Betting on spreads – where you’re given bid/ask prices by your spread betting provider, and you wager a sum per point on how far and in what direction the price will move outside this range – is classed as gambling in the UK. But since you can back your decisions with all the normal tools of the financial business – technical analysis, corporate fundamentals, information – spread betting isn’t really about gambling, any more than poker’s about gambling if you know where all the aces are.
However, it’s not really about investing either. (You’re not buying a share; you’re contracting with a bookie about where its price will go.) Spread betting is really about trading. Buying cheap and selling high, like every form of mercantile exchange for 30,000 years. Like a bank extending you credit, you can trade on the margin: with most bets your provider will only ask you to front 5% of your total exposure. And you can use leverage to magnify your wins (betting £10 a point, a penny’s rise in share price gives you a thousand times that in profit) meaning the profit opportunities are large. Of course, the downside is just as big – which most people find out very, very quickly.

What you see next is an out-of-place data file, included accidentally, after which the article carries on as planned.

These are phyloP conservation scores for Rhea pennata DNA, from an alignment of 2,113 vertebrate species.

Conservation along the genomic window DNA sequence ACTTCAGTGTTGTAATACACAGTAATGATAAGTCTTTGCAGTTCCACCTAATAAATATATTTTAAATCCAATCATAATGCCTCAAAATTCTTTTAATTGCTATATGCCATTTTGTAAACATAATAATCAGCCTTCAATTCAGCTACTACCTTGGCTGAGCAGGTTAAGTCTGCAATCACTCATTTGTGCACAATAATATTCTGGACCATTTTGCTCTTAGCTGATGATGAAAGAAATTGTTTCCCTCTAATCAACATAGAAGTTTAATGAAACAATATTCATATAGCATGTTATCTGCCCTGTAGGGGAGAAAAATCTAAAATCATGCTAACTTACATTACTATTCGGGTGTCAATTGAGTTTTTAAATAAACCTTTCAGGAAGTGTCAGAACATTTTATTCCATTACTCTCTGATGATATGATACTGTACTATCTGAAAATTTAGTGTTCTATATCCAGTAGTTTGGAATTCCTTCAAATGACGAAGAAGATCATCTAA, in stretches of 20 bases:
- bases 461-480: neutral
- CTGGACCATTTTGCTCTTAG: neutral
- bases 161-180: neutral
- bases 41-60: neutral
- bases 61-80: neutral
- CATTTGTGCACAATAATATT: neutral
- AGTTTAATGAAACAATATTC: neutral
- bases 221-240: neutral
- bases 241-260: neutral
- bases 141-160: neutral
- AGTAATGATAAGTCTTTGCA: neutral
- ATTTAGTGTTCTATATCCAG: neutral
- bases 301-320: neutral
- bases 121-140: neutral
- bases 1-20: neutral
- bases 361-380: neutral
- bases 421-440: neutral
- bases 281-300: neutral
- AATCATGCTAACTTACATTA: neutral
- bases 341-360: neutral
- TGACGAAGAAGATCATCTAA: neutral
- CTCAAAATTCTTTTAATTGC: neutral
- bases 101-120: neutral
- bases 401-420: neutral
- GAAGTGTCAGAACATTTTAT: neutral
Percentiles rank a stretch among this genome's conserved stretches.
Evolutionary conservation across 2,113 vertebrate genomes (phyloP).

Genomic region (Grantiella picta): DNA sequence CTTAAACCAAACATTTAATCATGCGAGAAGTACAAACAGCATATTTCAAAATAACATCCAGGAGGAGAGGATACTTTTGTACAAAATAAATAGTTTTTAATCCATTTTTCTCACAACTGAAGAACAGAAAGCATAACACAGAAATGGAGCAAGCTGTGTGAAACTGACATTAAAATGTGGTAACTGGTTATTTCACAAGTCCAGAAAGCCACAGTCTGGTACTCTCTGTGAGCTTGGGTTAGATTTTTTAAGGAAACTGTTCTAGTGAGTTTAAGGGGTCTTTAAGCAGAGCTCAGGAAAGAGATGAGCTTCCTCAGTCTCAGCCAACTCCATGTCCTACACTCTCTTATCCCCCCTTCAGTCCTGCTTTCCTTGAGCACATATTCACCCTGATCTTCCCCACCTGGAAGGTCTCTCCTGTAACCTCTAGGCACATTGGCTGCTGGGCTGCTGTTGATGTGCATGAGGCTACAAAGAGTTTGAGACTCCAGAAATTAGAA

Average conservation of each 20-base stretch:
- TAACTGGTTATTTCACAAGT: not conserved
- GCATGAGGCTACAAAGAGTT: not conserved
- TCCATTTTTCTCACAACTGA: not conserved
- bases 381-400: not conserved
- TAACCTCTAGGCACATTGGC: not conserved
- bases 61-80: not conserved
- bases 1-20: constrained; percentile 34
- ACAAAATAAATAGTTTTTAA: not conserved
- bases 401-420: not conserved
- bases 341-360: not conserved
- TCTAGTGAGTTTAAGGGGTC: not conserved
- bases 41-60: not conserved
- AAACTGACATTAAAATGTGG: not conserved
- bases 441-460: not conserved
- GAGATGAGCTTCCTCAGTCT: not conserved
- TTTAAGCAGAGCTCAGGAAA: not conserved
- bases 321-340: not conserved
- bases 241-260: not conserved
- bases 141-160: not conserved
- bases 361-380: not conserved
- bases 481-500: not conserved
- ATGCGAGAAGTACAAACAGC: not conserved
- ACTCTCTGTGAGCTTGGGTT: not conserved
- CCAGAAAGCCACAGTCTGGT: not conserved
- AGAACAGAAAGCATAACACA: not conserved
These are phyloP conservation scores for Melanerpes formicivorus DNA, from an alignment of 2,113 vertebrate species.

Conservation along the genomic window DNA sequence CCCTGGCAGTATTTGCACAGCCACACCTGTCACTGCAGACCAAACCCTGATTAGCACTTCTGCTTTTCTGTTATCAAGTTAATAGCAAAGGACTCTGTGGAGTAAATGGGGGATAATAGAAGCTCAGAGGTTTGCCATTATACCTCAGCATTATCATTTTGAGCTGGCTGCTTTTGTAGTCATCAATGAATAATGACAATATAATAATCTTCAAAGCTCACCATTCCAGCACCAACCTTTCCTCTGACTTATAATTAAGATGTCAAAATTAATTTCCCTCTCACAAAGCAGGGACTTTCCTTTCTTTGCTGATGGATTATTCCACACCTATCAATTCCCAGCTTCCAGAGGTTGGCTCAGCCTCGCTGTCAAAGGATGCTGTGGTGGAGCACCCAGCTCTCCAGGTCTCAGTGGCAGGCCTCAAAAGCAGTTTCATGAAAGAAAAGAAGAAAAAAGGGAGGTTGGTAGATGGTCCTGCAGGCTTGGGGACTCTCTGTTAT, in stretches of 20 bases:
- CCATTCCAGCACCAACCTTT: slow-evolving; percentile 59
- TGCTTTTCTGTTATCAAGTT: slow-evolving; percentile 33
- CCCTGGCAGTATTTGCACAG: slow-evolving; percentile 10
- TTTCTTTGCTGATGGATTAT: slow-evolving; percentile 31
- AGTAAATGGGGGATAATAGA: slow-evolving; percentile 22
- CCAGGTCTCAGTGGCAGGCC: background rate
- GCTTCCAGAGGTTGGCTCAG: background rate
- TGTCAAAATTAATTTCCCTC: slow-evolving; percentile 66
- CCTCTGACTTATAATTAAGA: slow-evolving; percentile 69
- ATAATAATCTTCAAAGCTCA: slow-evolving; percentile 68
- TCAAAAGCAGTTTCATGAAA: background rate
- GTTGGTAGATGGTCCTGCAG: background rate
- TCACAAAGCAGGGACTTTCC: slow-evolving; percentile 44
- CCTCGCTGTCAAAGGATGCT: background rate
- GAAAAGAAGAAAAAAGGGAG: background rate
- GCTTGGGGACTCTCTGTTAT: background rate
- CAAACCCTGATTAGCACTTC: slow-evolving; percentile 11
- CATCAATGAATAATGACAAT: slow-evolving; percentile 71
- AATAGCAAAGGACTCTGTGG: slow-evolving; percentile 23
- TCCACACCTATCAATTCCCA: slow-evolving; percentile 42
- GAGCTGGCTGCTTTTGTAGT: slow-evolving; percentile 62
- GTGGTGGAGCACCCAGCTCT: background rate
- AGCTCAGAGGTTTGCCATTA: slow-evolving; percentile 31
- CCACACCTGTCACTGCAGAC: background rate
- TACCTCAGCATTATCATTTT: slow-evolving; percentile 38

(One resource I use a lot is this site: http://www.financial-spread-betting.com/. It’s got a huge array of articles on pretty much every aspect of spread bet investing, including stuff about other exotica like CFDs.)
I’ve been FSBing a day or three a month for the last six months, and just starting to get into it seriously. It’s something I thought I’d enjoy; I never expected it to get vocational. But when I looked back on trades the Why of it became obvious. I don’t have a gambling mentality; in twenty trips to Las Vegas I’ve sat down at a blackjack table precisely once. But I do have an affinity with charts and patterns – the trends and trajectories of technical analysis. In spread betting, that’s what you’re really betting on – herd behaviour, not the fall of a dice or the turn of a card.
I wrote a thesis on behavioural finance once; the way human biases affect markets is a subject I know a lot about. In addition, the complexities of financial derivatives that keep most people out of the game – the calculations around stops and limits, the patterns of market timing, when to go on margin and how far to pull the leverage – are, at the scale I’m doing it, simple enough to fit on a spreadsheet.
Now I’m starting to trade seriously I’ve decided to blog my wins, losses and learnings – keeping it open keeps me honest. As with all writing, the critical thinking it forces will help me develop a trading strategy – patterns that work, patterns that don’t, places where my own cognitive biases get in the way. In two years or so I hope to be trading for a consistent monthly profit; note what matters here is consistency rather than number of zeroes. Here goes nothing…